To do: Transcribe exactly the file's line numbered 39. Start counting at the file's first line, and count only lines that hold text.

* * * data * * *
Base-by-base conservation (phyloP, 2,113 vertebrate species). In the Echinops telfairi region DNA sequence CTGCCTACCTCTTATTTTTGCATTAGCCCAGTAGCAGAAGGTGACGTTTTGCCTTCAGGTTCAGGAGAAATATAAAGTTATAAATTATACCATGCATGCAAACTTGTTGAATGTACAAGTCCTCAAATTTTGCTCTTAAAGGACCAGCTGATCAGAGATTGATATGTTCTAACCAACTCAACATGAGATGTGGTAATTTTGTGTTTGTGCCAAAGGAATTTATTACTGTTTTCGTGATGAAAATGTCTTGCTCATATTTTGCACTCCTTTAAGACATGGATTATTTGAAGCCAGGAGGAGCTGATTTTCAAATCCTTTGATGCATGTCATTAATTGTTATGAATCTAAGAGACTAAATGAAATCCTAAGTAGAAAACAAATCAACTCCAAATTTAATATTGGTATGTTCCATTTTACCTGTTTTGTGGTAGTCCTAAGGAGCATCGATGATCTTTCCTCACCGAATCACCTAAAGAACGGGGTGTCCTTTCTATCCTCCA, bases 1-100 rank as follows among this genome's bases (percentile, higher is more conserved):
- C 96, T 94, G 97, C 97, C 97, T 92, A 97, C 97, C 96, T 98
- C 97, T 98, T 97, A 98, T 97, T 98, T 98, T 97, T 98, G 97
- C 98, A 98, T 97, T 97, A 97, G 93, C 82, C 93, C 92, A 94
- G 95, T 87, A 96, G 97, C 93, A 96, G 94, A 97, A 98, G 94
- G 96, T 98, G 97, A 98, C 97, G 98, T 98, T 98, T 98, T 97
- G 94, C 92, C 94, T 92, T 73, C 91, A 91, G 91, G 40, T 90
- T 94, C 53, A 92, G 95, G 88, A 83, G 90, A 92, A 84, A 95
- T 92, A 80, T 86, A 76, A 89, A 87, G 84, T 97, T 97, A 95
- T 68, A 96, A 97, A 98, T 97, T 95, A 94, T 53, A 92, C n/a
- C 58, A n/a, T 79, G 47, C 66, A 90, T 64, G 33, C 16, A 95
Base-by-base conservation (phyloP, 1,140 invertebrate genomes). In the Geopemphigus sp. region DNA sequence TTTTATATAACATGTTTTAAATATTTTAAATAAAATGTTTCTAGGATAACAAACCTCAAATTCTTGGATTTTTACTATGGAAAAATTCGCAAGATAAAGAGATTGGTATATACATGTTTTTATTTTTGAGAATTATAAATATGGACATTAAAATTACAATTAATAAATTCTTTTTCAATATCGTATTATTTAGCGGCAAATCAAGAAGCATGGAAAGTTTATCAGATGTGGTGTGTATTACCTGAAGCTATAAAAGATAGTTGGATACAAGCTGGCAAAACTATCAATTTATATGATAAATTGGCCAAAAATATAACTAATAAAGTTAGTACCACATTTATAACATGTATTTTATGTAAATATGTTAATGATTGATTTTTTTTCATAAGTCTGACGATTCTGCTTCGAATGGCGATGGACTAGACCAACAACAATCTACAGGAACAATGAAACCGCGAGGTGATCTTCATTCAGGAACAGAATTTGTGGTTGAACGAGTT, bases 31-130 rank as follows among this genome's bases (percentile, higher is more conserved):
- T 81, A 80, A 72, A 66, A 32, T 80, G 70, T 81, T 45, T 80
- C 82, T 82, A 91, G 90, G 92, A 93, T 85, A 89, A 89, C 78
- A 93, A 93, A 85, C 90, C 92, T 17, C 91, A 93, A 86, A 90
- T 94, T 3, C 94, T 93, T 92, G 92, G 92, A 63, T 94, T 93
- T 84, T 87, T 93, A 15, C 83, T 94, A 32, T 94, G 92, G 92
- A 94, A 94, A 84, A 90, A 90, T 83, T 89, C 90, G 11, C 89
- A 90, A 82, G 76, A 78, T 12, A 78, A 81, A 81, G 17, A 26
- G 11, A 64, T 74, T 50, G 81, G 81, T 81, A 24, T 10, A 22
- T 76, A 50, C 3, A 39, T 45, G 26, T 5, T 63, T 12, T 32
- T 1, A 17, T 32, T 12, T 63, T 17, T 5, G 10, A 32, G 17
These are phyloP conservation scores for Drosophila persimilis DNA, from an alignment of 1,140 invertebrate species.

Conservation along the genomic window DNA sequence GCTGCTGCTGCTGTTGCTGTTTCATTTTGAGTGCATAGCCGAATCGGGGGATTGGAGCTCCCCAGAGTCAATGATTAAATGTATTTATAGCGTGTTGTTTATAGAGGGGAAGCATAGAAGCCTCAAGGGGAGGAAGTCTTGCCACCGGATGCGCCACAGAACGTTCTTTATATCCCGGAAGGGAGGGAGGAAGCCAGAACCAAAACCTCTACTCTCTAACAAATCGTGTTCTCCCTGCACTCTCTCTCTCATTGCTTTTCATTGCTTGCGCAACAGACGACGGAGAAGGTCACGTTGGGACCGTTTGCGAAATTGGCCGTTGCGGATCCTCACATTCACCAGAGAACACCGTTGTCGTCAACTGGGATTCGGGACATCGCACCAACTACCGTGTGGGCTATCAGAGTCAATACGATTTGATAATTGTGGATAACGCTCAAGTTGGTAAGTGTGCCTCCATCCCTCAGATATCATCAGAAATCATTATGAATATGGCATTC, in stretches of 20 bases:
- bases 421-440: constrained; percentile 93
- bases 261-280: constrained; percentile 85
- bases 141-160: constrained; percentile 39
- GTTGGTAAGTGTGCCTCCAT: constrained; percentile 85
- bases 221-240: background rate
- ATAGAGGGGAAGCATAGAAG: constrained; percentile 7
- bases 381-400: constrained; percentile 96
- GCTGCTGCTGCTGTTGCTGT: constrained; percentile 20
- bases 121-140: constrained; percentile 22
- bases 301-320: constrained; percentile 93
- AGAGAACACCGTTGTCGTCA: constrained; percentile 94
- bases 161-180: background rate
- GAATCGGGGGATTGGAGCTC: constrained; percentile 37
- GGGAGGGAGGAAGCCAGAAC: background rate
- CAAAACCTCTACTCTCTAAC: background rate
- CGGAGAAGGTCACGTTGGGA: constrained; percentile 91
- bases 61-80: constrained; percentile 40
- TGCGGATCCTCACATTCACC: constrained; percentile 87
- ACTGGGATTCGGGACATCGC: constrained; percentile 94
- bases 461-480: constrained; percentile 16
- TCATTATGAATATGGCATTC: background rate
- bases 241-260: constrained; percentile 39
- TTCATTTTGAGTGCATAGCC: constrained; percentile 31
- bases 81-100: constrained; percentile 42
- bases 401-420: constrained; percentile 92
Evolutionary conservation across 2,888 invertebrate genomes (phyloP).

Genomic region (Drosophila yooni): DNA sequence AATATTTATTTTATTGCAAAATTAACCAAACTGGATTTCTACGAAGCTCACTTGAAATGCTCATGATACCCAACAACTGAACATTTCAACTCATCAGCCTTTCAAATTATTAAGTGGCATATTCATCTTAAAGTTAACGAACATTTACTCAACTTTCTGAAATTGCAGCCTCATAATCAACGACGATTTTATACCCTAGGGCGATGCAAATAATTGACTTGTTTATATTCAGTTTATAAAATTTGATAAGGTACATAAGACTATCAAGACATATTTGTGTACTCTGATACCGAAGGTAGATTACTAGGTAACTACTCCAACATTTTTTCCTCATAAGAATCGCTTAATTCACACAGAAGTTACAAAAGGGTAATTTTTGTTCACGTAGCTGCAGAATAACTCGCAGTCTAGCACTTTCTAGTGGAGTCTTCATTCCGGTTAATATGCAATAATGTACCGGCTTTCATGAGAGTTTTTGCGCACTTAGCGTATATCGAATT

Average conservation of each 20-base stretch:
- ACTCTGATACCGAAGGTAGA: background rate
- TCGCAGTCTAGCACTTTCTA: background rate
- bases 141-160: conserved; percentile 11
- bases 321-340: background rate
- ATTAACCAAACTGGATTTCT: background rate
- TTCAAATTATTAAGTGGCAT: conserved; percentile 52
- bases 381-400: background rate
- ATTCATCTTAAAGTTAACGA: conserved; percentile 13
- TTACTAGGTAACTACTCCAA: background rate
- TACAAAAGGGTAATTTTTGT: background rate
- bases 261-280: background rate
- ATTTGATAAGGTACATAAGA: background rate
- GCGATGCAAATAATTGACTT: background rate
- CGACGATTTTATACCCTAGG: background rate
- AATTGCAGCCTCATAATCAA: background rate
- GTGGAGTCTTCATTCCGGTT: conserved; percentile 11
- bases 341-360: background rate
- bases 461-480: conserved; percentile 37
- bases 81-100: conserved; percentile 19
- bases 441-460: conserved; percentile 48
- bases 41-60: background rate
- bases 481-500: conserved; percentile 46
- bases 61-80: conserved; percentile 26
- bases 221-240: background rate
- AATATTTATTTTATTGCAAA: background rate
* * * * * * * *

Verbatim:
- CAAAACCTCTACTCTCTAAC: background rate